Last week the only adjective that could adequately describe my children was 'vile'. End of year over tiredness, too many late nights thanks to long summer evenings and general tetchiness resulted in two thoroughly unpleasant little boys.
Now perhaps it's because the end of school year is in sight, or perhaps it's because they were left with their ex-military father all weekend, but this week, my children have become angels.
Sure there was the 'whacking my brother with the sprinkler after he scraped my back' incident and the 'I hate you, I'm not listening, you're all stupid poopy pants people' moment from one of them. But I can actually recall the individual bad moments, rather than them becoming a continuous background blur interspersed with the odd good behaviour.
Yesterday as we walked home from school, 6 year old (who for the last few weeks behaved more like a 16 year old) said that he needed to go up to a friend's house in the afternoon to help retrieve a ball from some man's yard on behalf of a third friend. It took me a long time to get to the bottom of what was going on, but in essence, a year 6 had kicked his favourite football over the school fence and into someone's garden. He was very upset about it. So my son and another slightly older boy had promised to go and retrieve it for him after school.
I found this quite remarkable as my son is fairly shy. When I asked him what he was going to say to the old man who's house it was, he said that his friend was going to do the talking and that he was going to do the fetching. He wanted permission to go off and run this errand.
I said I couldn't let him go off with a friend (who I didn't know) to a house (which I didn't know) to a man (who I didn't know) all on his own. But I promised him that we could go and get the ball and that I would simply be in the background.
I was so impressed. He went to his friend's house (he's not a close friend, just someone at school with him), knocked confidently on the door, went with the friend to two houses (they weren't sure which house the ball was in), the friend asked very politely if they could get the ball, the two of them found it, they thanked the man and left. My son then went to the year 6's house, knocked on his door and returned the ball to the boy's father.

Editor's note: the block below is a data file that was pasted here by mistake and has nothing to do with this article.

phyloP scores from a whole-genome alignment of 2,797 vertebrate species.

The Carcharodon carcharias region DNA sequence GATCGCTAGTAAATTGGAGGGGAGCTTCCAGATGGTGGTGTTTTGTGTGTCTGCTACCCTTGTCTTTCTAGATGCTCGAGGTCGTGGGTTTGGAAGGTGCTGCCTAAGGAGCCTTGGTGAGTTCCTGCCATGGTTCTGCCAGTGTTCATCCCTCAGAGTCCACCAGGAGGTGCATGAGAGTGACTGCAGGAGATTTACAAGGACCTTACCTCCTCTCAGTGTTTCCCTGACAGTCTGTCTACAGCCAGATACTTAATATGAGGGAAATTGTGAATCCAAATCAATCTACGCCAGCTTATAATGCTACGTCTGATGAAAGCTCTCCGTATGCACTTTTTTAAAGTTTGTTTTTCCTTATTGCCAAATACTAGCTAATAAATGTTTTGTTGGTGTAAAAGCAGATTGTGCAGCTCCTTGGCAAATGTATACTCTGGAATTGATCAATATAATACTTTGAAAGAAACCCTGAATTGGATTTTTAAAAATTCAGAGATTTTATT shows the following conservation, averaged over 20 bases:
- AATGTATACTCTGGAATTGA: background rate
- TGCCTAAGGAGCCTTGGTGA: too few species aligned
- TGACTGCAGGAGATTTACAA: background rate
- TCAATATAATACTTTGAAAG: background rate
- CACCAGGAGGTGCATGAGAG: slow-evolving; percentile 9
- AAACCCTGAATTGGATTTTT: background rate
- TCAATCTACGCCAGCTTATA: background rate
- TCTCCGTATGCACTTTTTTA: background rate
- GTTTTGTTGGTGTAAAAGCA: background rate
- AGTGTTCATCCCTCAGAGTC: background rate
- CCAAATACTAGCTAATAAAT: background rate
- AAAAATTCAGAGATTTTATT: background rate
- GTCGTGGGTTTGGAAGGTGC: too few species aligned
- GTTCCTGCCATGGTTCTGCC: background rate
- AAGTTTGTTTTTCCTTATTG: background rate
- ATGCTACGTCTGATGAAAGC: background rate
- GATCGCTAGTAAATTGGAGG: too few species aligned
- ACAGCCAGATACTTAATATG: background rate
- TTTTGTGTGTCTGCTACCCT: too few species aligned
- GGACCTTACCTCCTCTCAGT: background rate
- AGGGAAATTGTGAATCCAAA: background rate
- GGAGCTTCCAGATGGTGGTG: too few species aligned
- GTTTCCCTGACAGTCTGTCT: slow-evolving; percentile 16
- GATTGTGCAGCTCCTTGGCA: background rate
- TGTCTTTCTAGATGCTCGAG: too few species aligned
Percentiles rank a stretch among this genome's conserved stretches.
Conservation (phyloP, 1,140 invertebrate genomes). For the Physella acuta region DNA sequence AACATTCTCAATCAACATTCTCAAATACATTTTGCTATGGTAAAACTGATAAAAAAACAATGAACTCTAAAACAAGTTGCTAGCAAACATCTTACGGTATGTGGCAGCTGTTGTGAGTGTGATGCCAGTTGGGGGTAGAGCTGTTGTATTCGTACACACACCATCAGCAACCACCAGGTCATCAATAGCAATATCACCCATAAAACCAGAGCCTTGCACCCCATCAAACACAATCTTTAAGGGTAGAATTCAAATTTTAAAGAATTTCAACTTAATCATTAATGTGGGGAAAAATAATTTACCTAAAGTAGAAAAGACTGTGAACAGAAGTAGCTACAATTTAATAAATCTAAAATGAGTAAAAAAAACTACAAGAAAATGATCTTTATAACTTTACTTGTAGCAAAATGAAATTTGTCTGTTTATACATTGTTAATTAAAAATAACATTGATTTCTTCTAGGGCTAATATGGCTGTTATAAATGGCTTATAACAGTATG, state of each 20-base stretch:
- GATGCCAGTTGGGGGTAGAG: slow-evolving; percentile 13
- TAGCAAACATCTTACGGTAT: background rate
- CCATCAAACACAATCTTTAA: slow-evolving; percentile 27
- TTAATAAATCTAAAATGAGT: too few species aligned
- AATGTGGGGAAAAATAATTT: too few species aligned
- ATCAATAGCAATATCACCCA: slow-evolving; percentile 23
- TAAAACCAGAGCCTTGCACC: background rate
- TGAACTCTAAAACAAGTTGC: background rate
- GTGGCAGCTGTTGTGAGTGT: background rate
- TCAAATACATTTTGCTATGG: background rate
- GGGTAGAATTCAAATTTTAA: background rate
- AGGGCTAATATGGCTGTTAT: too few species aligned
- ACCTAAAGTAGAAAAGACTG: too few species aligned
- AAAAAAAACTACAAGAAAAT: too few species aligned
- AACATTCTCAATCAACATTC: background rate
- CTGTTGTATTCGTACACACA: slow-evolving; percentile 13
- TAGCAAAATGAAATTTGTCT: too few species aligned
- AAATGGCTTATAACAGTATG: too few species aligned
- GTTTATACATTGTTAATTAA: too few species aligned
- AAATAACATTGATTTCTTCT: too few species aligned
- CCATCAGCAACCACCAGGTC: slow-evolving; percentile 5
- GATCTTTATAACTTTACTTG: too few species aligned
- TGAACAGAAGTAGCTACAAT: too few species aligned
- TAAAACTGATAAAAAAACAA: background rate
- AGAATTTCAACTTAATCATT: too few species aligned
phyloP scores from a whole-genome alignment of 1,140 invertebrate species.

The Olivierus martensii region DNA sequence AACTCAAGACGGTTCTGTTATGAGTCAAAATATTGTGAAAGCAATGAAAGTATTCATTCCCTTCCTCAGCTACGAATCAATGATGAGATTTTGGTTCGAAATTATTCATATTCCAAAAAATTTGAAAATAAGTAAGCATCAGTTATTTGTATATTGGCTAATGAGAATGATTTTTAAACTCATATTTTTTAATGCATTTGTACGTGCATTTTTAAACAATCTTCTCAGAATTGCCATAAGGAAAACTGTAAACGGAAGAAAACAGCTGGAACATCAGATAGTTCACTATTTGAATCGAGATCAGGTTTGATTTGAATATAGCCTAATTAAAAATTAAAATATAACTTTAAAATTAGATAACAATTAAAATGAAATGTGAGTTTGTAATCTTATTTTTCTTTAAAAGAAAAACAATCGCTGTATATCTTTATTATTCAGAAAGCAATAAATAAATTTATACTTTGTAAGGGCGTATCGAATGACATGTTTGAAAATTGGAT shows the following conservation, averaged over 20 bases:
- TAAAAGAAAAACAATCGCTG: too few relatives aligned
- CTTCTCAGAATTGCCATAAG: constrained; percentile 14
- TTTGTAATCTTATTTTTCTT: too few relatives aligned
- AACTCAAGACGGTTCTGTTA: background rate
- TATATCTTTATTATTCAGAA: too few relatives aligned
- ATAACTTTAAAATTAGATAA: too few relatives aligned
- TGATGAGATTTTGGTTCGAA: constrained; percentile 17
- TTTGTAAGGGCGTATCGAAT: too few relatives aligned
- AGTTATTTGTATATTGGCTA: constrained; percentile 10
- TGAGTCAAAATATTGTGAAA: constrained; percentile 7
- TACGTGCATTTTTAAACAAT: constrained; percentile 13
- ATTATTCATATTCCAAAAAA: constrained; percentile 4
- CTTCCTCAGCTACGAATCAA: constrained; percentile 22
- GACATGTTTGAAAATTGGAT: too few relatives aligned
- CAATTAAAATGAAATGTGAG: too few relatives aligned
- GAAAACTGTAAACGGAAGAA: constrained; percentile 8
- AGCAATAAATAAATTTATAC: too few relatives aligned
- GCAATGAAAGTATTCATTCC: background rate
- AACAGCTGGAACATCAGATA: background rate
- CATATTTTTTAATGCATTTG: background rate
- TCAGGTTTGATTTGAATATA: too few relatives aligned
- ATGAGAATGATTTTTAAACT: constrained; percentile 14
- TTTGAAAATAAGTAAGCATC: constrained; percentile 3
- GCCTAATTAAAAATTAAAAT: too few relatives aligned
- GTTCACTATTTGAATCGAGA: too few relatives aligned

It might sound like nothing. But it was the first time he's ever shown this level of independence and confidence, not to mention thoughtfulness. I was genuinely gobsmacked. And so proud that he'd made a promise to a friend and followed through with it.
It also occurred to me how close I'd been to saying no to the whole escapade as it had all seemed so complicated when he tried to explain it to me, which would have meant that I'd be the reason he couldn't fulfil a promise. It reminded me again of how important it is to listen to your children and not just automatically say 'No' just because what they want to do doesn't fit into your pre-arranged plans.
This morning, my children:
- ate their breakfast without complaint
- took dirty plates and milk cups to the kitchen
- got themselves dressed
- packed book bags
- cleaned teeth
- found library books
- tidied the toy room
ALL WITHOUT ME EVEN ASKING!
You could have knocked me down with a feather. I have no idea what has inspired this new, marvellous behaviour but long may it last.
To put the cherry on top, when I dropped 6 year old at school today, he ran off with his friends without a backward glance, so I called out a goodbye to him. He waved at me, was about to run off with his friends, before he turned back, came out to me, gave me the biggest hug and kiss (in front of all his friends), said 'I love you mommy' and then ran off.
What a lovely start to my day.